Through much of 2020, Costa Rica appeared to be a Latin American success story, with staggeringly low COVID-19 contagion rates. However, in 2021, even with impressively high vaccination rates, the situation changed drastically with new infections and coronavirus-related deaths placing it among the hardest hit countries in Latin America. The resulting strain on Costa Rica’s welfare state and care economy, along with a stall in the nation’s most valuable tool for economic stimulus—tourism—has caused a debt crisis that threatens the very infrastructure needed to ensure care for the vulnerable and threatens to reverse the progress made by the country prior to the pandemic.
Prior to the COVID-19 pandemic, Costa Rica’s welfare state reforms placed it among the highest in the Americas for life expectancy, access to public health services and sanitation, social security coverage, and environmental protection. Foundational to this success is the Costa Rican Social Security Fund (CCSS)—a governmental organization in charge of most of the nation’s public health sector and the administration of the public pension system—and the Equipo Basico de Atencion Integral de Salud (EBAIS, or basic integrated health care team)—a robust primary health care delivery model made up of multidisciplinary teams that serve a geographically-dispersed population. Both of these agencies work to provide a social safety net and accessible, free healthcare to citizens. Further, a new childcare network created in 2016 (National Network for Child Care and Development or REDCUDI) has reduced female unpaid work and supported the increased integration of women into the labour force while benefiting the social and academic development of youth.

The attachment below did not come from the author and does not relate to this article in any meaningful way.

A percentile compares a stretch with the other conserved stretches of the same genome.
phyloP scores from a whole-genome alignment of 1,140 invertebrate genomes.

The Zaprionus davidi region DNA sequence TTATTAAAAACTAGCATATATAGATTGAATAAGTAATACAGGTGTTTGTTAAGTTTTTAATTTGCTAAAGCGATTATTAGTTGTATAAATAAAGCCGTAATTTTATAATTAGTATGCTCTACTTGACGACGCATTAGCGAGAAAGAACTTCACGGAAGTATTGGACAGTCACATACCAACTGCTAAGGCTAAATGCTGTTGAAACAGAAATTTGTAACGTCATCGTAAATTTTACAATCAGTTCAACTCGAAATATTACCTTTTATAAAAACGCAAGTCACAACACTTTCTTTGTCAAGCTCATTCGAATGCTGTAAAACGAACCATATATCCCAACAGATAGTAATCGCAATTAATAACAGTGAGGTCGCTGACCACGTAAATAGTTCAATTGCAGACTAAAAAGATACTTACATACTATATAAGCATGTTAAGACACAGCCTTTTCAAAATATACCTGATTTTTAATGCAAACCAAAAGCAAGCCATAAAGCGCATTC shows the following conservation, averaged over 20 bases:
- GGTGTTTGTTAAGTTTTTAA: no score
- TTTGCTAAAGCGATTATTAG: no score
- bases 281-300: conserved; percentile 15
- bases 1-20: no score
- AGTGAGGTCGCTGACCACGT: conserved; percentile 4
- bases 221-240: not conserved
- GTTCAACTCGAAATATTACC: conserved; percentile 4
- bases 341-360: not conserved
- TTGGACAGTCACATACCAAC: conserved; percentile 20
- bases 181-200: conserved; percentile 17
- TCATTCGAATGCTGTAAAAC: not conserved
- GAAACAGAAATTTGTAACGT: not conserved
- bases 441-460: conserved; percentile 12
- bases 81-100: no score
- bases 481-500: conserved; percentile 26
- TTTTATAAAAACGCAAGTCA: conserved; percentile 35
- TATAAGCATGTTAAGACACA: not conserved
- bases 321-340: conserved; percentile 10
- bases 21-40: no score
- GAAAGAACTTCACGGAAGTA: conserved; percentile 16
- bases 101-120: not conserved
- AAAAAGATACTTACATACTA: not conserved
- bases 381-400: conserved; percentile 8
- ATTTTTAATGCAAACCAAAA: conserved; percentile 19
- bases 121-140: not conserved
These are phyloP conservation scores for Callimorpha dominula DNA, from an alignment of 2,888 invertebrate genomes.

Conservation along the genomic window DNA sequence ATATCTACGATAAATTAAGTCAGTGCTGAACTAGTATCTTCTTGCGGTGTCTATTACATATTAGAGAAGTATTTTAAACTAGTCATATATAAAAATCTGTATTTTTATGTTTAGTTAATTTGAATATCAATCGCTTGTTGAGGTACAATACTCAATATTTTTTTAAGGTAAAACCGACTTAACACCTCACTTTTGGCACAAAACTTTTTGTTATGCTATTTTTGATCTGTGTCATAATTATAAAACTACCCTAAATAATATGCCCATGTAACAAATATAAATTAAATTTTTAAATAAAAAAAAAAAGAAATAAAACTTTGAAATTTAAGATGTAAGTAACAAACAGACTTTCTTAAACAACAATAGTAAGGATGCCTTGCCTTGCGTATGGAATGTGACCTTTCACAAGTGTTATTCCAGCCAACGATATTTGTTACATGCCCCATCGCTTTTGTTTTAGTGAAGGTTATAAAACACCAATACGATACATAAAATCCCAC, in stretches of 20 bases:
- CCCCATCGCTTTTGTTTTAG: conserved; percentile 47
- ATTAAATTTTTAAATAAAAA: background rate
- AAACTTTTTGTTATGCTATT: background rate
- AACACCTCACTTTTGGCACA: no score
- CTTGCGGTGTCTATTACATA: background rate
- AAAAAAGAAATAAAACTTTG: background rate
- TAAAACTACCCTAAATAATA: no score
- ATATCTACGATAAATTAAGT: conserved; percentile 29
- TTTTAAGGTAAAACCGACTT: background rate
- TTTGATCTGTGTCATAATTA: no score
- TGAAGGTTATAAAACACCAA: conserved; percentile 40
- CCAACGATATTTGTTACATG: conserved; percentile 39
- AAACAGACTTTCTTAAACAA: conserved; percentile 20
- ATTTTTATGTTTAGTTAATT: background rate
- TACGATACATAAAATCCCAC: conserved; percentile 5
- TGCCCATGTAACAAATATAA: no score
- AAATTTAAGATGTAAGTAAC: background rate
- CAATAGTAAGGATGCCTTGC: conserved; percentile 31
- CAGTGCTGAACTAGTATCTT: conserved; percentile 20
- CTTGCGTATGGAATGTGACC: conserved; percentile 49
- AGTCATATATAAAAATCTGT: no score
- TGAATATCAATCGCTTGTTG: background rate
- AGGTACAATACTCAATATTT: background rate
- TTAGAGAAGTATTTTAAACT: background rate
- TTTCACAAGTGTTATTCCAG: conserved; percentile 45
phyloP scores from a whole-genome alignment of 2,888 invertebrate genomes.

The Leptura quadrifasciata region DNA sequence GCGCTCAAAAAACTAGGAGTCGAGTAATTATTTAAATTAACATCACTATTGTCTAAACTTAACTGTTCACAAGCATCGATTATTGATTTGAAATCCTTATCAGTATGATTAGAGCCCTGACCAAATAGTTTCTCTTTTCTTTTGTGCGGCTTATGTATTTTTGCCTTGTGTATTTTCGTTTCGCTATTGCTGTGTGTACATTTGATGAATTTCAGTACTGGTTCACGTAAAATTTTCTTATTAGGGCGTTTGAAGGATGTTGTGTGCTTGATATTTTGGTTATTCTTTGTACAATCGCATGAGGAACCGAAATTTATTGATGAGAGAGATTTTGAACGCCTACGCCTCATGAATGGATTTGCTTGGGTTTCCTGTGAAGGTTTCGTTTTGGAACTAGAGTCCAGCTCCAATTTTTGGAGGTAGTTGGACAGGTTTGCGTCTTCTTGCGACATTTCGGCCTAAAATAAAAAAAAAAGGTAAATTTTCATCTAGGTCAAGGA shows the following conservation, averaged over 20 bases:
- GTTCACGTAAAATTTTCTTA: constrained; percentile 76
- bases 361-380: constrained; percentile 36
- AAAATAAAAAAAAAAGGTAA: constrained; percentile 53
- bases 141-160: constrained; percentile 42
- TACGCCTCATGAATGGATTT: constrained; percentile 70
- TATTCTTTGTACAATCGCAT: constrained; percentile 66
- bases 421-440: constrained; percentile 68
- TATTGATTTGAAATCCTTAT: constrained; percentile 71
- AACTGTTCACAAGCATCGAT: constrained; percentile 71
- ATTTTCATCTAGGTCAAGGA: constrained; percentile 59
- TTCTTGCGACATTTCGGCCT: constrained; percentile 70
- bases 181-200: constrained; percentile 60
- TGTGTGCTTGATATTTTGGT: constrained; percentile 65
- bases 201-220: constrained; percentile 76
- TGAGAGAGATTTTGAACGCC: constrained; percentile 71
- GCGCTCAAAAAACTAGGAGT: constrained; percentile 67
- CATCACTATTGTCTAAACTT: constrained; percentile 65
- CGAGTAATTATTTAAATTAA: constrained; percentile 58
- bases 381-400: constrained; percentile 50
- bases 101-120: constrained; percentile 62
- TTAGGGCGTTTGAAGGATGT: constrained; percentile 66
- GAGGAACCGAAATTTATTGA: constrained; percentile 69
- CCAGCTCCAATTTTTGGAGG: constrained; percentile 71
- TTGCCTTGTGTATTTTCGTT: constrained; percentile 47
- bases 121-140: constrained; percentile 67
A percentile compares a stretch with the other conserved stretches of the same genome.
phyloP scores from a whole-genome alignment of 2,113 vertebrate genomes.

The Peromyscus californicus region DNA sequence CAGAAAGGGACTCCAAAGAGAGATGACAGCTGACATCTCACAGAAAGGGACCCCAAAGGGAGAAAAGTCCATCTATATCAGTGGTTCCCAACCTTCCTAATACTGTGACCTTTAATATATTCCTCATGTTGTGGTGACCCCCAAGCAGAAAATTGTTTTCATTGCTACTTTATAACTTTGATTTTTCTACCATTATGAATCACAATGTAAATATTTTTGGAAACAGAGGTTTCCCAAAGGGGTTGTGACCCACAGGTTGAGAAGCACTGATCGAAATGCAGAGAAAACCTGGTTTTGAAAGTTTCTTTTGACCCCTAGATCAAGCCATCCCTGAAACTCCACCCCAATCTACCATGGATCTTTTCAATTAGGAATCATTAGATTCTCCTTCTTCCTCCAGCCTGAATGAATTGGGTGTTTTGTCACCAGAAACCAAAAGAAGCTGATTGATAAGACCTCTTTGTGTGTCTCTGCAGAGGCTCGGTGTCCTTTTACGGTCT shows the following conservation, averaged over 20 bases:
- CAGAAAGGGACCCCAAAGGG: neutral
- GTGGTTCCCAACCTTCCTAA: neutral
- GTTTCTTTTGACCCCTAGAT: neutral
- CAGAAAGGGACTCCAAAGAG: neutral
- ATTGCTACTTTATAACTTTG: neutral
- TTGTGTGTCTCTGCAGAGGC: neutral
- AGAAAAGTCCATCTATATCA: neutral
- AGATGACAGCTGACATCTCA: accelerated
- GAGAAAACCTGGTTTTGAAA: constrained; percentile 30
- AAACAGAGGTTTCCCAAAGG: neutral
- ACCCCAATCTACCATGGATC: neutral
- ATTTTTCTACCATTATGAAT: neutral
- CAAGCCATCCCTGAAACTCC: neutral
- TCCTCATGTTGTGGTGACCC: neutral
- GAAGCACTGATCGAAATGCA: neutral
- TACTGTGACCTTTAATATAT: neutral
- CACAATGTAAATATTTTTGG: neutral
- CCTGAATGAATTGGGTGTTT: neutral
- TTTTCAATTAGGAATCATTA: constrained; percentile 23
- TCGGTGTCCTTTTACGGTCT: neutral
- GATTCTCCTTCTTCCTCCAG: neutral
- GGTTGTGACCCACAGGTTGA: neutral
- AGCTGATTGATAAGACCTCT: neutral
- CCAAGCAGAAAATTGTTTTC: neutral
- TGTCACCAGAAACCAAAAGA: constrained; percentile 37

Despite its early success in managing COVID-19—including the early implementation of social distancing measures and social assistance supports along with a strong healthcare system—Costa Rica is now faced with two predicaments. First, Costa Rica’s early success has been undermined by its decision to re-open too soon, resulting in a huge increase in the COVID-19 rate. Initially, staggeringly low contagion rates counted only 755 cases and 6 deaths by May 2020. However, following its decision to re-open while observing these low rates, the country has now seen 567,263 infections and 7,309 coronavirus-related deaths since the beginning of the pandemic. This after the World Health Organization had warned many Latin American countries back in September 2020—including Costa Rica—that their plans to resume normal life were premature and that premature re-openings would lead to dire consequences if all major control interventions were abandoned.